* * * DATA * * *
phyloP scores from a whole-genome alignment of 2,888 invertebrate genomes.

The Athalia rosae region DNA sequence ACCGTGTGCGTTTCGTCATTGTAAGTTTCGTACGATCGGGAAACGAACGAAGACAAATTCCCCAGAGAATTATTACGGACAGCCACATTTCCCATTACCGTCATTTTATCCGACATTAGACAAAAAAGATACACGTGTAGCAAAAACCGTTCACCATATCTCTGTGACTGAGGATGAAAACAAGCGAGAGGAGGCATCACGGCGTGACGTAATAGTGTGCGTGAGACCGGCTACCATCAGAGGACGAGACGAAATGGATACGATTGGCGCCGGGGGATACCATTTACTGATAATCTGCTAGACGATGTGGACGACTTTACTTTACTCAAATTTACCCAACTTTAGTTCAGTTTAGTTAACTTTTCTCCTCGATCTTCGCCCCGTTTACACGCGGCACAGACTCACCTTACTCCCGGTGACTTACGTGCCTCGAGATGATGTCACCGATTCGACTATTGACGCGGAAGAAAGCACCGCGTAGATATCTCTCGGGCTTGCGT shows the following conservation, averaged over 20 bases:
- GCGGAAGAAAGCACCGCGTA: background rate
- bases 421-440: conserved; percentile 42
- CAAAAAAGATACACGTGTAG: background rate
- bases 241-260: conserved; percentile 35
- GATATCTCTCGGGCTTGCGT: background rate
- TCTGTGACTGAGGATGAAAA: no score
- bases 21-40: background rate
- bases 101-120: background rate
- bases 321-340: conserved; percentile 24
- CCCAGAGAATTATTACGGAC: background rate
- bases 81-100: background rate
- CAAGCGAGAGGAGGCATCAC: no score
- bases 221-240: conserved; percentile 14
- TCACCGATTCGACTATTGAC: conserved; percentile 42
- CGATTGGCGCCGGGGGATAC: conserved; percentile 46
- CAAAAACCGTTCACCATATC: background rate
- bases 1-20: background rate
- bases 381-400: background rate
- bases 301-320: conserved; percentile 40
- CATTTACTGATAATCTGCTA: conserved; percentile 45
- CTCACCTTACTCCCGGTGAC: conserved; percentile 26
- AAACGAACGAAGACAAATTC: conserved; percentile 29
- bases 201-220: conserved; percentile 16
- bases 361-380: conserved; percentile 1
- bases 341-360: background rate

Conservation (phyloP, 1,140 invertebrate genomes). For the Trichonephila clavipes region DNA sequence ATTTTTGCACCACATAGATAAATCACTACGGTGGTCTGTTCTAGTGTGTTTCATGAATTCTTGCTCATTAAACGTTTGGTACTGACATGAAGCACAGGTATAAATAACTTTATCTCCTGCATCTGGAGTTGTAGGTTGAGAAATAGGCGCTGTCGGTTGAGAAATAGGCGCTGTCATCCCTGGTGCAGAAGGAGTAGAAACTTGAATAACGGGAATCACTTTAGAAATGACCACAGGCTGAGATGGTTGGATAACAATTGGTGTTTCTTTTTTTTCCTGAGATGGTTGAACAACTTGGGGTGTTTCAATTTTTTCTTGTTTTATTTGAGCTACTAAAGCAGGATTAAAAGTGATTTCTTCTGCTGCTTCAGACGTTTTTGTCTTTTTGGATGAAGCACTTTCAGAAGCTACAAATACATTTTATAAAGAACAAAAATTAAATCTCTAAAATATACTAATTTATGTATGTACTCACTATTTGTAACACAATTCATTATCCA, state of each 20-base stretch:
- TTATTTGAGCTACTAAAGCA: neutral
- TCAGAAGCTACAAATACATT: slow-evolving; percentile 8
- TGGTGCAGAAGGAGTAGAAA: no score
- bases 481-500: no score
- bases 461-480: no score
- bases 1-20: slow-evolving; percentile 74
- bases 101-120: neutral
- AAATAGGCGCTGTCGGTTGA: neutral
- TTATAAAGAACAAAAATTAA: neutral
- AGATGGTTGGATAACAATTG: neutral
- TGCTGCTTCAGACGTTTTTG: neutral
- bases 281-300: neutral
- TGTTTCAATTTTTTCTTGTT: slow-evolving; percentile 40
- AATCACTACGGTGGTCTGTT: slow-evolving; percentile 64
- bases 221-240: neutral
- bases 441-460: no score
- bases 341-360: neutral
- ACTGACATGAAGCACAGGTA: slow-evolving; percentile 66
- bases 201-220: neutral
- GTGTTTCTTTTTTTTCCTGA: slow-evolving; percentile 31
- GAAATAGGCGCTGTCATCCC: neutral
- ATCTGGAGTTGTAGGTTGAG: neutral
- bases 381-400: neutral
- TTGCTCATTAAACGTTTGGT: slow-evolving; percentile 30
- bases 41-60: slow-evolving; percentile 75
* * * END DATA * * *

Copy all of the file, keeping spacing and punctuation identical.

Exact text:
phyloP scores from a whole-genome alignment of 2,888 invertebrate genomes.

The Athalia rosae region DNA sequence ACCGTGTGCGTTTCGTCATTGTAAGTTTCGTACGATCGGGAAACGAACGAAGACAAATTCCCCAGAGAATTATTACGGACAGCCACATTTCCCATTACCGTCATTTTATCCGACATTAGACAAAAAAGATACACGTGTAGCAAAAACCGTTCACCATATCTCTGTGACTGAGGATGAAAACAAGCGAGAGGAGGCATCACGGCGTGACGTAATAGTGTGCGTGAGACCGGCTACCATCAGAGGACGAGACGAAATGGATACGATTGGCGCCGGGGGATACCATTTACTGATAATCTGCTAGACGATGTGGACGACTTTACTTTACTCAAATTTACCCAACTTTAGTTCAGTTTAGTTAACTTTTCTCCTCGATCTTCGCCCCGTTTACACGCGGCACAGACTCACCTTACTCCCGGTGACTTACGTGCCTCGAGATGATGTCACCGATTCGACTATTGACGCGGAAGAAAGCACCGCGTAGATATCTCTCGGGCTTGCGT shows the following conservation, averaged over 20 bases:
- GCGGAAGAAAGCACCGCGTA: background rate
- bases 421-440: conserved; percentile 42
- CAAAAAAGATACACGTGTAG: background rate
- bases 241-260: conserved; percentile 35
- GATATCTCTCGGGCTTGCGT: background rate
- TCTGTGACTGAGGATGAAAA: no score
- bases 21-40: background rate
- bases 101-120: background rate
- bases 321-340: conserved; percentile 24
- CCCAGAGAATTATTACGGAC: background rate
- bases 81-100: background rate
- CAAGCGAGAGGAGGCATCAC: no score
- bases 221-240: conserved; percentile 14
- TCACCGATTCGACTATTGAC: conserved; percentile 42
- CGATTGGCGCCGGGGGATAC: conserved; percentile 46
- CAAAAACCGTTCACCATATC: background rate
- bases 1-20: background rate
- bases 381-400: background rate
- bases 301-320: conserved; percentile 40
- CATTTACTGATAATCTGCTA: conserved; percentile 45
- CTCACCTTACTCCCGGTGAC: conserved; percentile 26
- AAACGAACGAAGACAAATTC: conserved; percentile 29
- bases 201-220: conserved; percentile 16
- bases 361-380: conserved; percentile 1
- bases 341-360: background rate

Conservation (phyloP, 1,140 invertebrate genomes). For the Trichonephila clavipes region DNA sequence ATTTTTGCACCACATAGATAAATCACTACGGTGGTCTGTTCTAGTGTGTTTCATGAATTCTTGCTCATTAAACGTTTGGTACTGACATGAAGCACAGGTATAAATAACTTTATCTCCTGCATCTGGAGTTGTAGGTTGAGAAATAGGCGCTGTCGGTTGAGAAATAGGCGCTGTCATCCCTGGTGCAGAAGGAGTAGAAACTTGAATAACGGGAATCACTTTAGAAATGACCACAGGCTGAGATGGTTGGATAACAATTGGTGTTTCTTTTTTTTCCTGAGATGGTTGAACAACTTGGGGTGTTTCAATTTTTTCTTGTTTTATTTGAGCTACTAAAGCAGGATTAAAAGTGATTTCTTCTGCTGCTTCAGACGTTTTTGTCTTTTTGGATGAAGCACTTTCAGAAGCTACAAATACATTTTATAAAGAACAAAAATTAAATCTCTAAAATATACTAATTTATGTATGTACTCACTATTTGTAACACAATTCATTATCCA, state of each 20-base stretch:
- TTATTTGAGCTACTAAAGCA: neutral
- TCAGAAGCTACAAATACATT: slow-evolving; percentile 8
- TGGTGCAGAAGGAGTAGAAA: no score
- bases 481-500: no score
- bases 461-480: no score
- bases 1-20: slow-evolving; percentile 74
- bases 101-120: neutral
- AAATAGGCGCTGTCGGTTGA: neutral
- TTATAAAGAACAAAAATTAA: neutral
- AGATGGTTGGATAACAATTG: neutral
- TGCTGCTTCAGACGTTTTTG: neutral
- bases 281-300: neutral
- TGTTTCAATTTTTTCTTGTT: slow-evolving; percentile 40
- AATCACTACGGTGGTCTGTT: slow-evolving; percentile 64
- bases 221-240: neutral
- bases 441-460: no score
- bases 341-360: neutral
- ACTGACATGAAGCACAGGTA: slow-evolving; percentile 66
- bases 201-220: neutral
- GTGTTTCTTTTTTTTCCTGA: slow-evolving; percentile 31
- GAAATAGGCGCTGTCATCCC: neutral
- ATCTGGAGTTGTAGGTTGAG: neutral
- bases 381-400: neutral
- TTGCTCATTAAACGTTTGGT: slow-evolving; percentile 30
- bases 41-60: slow-evolving; percentile 75